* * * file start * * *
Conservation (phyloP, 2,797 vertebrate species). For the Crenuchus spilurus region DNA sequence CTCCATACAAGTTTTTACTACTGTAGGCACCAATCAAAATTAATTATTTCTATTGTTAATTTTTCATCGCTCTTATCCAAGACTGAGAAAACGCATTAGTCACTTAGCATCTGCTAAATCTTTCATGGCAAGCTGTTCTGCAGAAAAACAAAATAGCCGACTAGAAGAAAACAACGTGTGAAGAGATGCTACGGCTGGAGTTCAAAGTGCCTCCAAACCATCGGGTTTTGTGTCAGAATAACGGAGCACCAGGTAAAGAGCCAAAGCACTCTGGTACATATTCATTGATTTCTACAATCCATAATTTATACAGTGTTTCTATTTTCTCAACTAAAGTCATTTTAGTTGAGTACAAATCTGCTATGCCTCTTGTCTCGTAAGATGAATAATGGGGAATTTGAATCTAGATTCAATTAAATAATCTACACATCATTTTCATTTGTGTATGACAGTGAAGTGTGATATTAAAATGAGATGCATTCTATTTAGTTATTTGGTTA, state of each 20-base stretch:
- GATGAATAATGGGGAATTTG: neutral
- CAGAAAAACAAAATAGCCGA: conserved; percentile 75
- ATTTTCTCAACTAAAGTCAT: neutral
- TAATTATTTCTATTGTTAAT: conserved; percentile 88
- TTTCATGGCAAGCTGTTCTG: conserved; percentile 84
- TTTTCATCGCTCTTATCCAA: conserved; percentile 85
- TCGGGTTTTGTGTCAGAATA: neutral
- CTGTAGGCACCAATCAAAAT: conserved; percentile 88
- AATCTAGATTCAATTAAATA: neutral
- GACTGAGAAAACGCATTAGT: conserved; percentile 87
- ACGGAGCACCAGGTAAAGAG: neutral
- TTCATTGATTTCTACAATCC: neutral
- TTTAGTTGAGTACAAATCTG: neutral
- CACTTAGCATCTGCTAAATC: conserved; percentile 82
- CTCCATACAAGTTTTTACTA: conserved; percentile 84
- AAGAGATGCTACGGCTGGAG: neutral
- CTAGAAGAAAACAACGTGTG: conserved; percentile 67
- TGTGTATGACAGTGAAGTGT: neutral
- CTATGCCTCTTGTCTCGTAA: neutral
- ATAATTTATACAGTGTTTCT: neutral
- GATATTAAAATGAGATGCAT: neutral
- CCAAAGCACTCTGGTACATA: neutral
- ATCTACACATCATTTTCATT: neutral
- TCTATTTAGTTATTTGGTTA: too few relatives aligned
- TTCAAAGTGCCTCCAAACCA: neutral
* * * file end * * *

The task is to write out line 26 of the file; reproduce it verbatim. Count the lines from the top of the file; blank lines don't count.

- TTCAAAGTGCCTCCAAACCA: neutral